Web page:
Elderly popes selected by elderly clerics talk wisely about aging

Sunday, October 4, 2015

Unabridged from my Bonus Years column in the Lifestyle section of The Sunday Capital, Annapolis, Maryland

Pope Francis energized the nation last week with his six-day whirlwind visit to Washington, New York and Philadelphia.  

The 78-year old pontiff started early in the morning and ended late in the evening.  He gave 20 speeches officiated at several masses, visited a school and a prison, kissed babies, and waved endlessly at enthusiastic by-standers lining papal routes as the humble shepherd traveled about in a tiny Fiat 500 or a Jeep thinly disguised as a Popemobile.  

So much for the idea that bonus years are a time for endless leisure and amusement.

The indefatigable Pope with an engaging, winsome character captured the attention and affection of millions of Americans, even those who previously viewed the Pope as too "revolutionary" or at least too far to the left on issues like capitalism, free markets and the environment.   

Indeed, polling by the Pew Research Center shows favorability ratings for the Pope that would be the envy of most politicians.

The Pope lived up to expectations with a call to Americans to put their faith into action.  The call, however, was not primarily focused on issue areas that are traditionally Catholic – e.g., abortion, euthanasia, death penalty, contraception, homosexuality, poverty and interfaith dialogue.  

Rather, Francis focused attention more on mainstream issues such as climate change, refugees, immigration, poverty, consumerism, materialism, destructive economic development, the family and aging.

In his Sept. 24th speech to the joint session of Congress, Francis addressed the aging issue explicitly.

"Today," he said to assembled US Senators and Representatives, "I would like not only to address you, but through you the entire people of the United States…I would like to take this opportunity to dialogue…with the many elderly persons who are a storehouse of wisdom forged by experience, and who seek in many ways, especially through volunteer work, to share their stories and their insights.  I know that many of them are retired, but still active; they keep working to build up this land."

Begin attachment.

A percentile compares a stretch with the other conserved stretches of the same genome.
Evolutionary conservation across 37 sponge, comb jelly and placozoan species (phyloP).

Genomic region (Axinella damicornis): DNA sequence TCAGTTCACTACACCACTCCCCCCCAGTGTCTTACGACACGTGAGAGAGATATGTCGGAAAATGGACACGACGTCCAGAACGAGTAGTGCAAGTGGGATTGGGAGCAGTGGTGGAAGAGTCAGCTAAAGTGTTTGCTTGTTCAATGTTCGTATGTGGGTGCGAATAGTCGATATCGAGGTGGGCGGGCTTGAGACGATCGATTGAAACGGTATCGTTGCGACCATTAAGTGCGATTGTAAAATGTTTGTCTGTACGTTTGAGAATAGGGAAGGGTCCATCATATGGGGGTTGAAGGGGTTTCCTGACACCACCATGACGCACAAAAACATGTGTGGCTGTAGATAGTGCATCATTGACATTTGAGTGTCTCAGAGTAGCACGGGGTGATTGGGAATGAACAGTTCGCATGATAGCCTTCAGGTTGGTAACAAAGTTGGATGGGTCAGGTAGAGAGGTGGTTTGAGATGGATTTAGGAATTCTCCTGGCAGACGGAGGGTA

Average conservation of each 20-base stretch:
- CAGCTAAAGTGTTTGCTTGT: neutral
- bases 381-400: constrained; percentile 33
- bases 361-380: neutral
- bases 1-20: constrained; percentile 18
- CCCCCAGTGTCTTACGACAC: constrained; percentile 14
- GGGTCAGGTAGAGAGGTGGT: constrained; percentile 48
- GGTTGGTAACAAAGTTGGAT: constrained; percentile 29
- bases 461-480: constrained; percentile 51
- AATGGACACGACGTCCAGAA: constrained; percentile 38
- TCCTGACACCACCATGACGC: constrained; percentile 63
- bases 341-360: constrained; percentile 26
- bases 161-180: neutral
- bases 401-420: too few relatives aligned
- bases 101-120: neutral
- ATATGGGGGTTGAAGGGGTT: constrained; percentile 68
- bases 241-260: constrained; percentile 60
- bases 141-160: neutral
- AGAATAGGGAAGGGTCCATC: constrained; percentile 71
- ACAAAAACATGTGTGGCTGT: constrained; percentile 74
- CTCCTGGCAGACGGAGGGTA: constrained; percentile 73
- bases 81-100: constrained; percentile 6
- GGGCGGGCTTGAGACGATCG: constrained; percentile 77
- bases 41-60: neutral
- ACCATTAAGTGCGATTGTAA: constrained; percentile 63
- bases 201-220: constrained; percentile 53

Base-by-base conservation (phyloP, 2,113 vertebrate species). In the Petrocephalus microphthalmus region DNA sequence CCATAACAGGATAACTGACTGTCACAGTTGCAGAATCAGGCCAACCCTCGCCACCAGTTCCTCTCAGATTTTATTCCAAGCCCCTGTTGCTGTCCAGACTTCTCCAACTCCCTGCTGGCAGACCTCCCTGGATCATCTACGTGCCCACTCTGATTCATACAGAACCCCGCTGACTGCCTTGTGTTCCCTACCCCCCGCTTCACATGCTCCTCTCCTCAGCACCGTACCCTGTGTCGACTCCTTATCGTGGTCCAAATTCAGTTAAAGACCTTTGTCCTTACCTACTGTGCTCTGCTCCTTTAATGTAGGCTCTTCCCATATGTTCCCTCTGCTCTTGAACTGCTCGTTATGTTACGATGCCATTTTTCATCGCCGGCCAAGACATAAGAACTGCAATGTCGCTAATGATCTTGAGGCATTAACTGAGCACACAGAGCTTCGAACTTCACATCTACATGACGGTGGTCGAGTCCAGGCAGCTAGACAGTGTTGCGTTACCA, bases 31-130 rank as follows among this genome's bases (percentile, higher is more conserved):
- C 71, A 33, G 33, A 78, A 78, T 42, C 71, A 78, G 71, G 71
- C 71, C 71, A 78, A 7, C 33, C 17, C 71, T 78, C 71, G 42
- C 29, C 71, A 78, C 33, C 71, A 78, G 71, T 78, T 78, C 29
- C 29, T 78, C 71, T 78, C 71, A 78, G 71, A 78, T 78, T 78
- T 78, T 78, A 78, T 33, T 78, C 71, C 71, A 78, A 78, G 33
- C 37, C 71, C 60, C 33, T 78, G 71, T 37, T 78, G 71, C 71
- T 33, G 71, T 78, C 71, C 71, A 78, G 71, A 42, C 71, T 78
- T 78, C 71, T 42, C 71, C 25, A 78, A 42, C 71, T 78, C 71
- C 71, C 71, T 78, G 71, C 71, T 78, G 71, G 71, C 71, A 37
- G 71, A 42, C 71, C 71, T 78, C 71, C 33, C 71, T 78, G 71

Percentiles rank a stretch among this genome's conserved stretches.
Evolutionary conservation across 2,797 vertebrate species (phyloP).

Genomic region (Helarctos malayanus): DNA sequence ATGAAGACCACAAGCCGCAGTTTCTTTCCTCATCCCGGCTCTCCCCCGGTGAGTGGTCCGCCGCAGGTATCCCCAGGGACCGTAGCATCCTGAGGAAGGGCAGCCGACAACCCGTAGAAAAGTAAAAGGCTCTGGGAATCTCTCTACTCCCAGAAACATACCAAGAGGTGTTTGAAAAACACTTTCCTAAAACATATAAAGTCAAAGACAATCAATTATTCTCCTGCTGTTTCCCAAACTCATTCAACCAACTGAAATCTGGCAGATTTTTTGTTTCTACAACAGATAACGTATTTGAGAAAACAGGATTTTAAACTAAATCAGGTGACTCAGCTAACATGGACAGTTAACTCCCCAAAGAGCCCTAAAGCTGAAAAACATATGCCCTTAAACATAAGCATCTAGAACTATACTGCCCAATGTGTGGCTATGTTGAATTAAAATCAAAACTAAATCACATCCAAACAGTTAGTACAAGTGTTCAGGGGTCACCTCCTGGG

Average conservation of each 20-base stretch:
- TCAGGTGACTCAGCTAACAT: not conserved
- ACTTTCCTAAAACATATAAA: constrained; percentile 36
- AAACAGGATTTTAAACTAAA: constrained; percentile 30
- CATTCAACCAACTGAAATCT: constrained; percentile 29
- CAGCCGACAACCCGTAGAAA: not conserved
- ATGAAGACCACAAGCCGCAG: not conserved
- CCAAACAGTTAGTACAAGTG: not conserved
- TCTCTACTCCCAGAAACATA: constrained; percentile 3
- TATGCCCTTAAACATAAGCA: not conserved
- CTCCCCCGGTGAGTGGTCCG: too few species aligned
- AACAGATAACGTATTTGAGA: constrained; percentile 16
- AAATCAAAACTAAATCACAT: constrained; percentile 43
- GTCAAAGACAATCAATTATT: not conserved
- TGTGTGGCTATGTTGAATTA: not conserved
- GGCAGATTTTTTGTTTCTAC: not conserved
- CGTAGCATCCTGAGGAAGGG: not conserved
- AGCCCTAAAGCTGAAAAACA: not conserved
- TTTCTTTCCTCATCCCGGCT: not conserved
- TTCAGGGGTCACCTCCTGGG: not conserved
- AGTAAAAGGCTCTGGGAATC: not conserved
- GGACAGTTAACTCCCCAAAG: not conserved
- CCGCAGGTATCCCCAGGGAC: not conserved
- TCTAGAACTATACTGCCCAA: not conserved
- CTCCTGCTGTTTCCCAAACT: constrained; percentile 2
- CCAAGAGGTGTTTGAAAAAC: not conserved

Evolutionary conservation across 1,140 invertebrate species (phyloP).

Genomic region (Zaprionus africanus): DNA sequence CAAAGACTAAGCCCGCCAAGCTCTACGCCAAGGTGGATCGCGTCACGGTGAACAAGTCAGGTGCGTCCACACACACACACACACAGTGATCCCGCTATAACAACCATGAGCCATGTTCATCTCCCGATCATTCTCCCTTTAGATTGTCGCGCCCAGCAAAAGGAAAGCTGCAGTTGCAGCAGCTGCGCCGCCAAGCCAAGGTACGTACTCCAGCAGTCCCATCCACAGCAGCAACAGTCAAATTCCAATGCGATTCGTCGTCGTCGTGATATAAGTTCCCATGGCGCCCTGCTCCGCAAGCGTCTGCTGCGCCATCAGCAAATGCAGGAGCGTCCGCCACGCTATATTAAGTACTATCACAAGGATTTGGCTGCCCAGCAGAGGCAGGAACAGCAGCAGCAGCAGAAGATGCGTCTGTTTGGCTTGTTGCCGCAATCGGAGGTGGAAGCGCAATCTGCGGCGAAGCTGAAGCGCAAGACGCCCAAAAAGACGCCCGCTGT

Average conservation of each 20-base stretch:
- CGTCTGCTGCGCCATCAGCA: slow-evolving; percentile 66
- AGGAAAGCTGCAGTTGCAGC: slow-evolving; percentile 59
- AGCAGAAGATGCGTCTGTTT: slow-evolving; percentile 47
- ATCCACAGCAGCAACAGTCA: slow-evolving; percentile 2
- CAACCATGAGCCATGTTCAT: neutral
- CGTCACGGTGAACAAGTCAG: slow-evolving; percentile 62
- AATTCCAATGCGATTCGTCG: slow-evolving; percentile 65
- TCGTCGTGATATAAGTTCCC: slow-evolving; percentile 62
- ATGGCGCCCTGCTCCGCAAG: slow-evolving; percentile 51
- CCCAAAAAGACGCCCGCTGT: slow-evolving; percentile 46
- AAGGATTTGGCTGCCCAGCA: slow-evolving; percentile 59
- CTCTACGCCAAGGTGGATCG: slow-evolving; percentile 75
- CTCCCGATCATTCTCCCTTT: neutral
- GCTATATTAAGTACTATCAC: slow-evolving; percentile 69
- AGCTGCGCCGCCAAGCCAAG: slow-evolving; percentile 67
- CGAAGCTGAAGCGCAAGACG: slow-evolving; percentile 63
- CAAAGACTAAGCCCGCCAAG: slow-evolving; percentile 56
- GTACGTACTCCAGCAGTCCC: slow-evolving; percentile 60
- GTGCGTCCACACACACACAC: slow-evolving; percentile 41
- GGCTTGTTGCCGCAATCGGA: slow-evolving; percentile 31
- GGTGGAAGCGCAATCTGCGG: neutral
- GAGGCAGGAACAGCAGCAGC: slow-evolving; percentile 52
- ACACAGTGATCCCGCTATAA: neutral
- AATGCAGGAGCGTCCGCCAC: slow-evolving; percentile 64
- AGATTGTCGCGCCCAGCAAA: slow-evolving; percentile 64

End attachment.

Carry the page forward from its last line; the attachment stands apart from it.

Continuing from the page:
Storehouse of wisdom.  Still working, many as volunteers, to share their knowledge or to build up the land.  Those words are, indeed, modern descriptions of most retired people in America today.  Whether they are in their go-go or slow-go years, most are still going well into later life.

Aging is an issue a pope should know something about.  Popes, after all, are no spring chickens.  Over the past century, the average age of those who have ascended to the papacy is 66, and three popes have been over 70.

Popes are always older men in their bonus years, in part because they are elected by their colleagues in the College of Cardinals who are also older men.  In fact, the average age of the 219 current members of the Church's highest ecclesiastical body is close to 70 years – and 100 are age 80 or more.  

Over the past 50 years, we have been confronted with issues of aging and longevity for the first time in human history.  Thus, it is not surprising that the pontiffs have also given increasing attention to these issues.

Sometimes they have looked at increasing longevity from the perspective of the individual.  For example, Pope John XXIII (1958-1963) said, "When the body gets worn out, the soul gets in shape."

Pope Paul VI (1963-1978) said, "Somebody should tell us, right at the start of our lives, that we are dying.  Then we might live life to the limit, every minute of every day.  Do it! I say…do it now!  There are only so many tomorrows."

In November, 2012, Pope Benedict XVI – speaking to a group of elderly residents in Rome – said, "It is beautiful to be old."  

Popes also looked at aging from the perspective of society and the many roles played by those in later life – and how society treats those among us who are aging.

For example, in that same address, Benedict said, "The quality of a society – I would say, of a civilization – is judged by how well it treats its elderly."

John Paul II said in his "Letter to the Elderly" in 1999, “Elderly people help us to see human affairs with greater wisdom, because life’s vicissitudes have brought them knowledge and maturity. They are the guardians of our collective memory, and thus the privileged interpreters of that body of ideals and common values … Older people can give you much more than you can imagine.” 

John Paul II also spoke often to the familial role of those in later life.  For example, in 1982, he wrote, "It is within the family that the elderly ought to find their first field of action.  Their wisdom and experience are a treasure to the young marrieds who, in the difficulties of early married life, can find in aged parents agreeable counselors and confidants, while the children will find in the example and affectionate care of their grandparents something which will compensate for the absences of the parents, which, for various reasons, are so frequent today.” 

I'm not confident that today's young marrieds or their children would view the elderly in this way, but it helps to be reminded that they should, and it's a major responsibility of faith leaders to remind us of our "shoulds." 

When all is said and done, I am drawn to the pontiffs' simpler pearls of wisdom.  For example, Paul VI said, "The older the fiddler, the sweeter the tune."  John XXIII opined, "Men are like wine – some turn to vinegar but the best improve with age."

Reboot

Reboot!

It’s better to wear out than rust out.”  That is the message of Reboot!  While American culture glamorizes the “Golden Years” of endless leisure and amusement, Phil Burgess rejects retirement, as he makes the case for returning to work in the post-career years, a time he calls later life.

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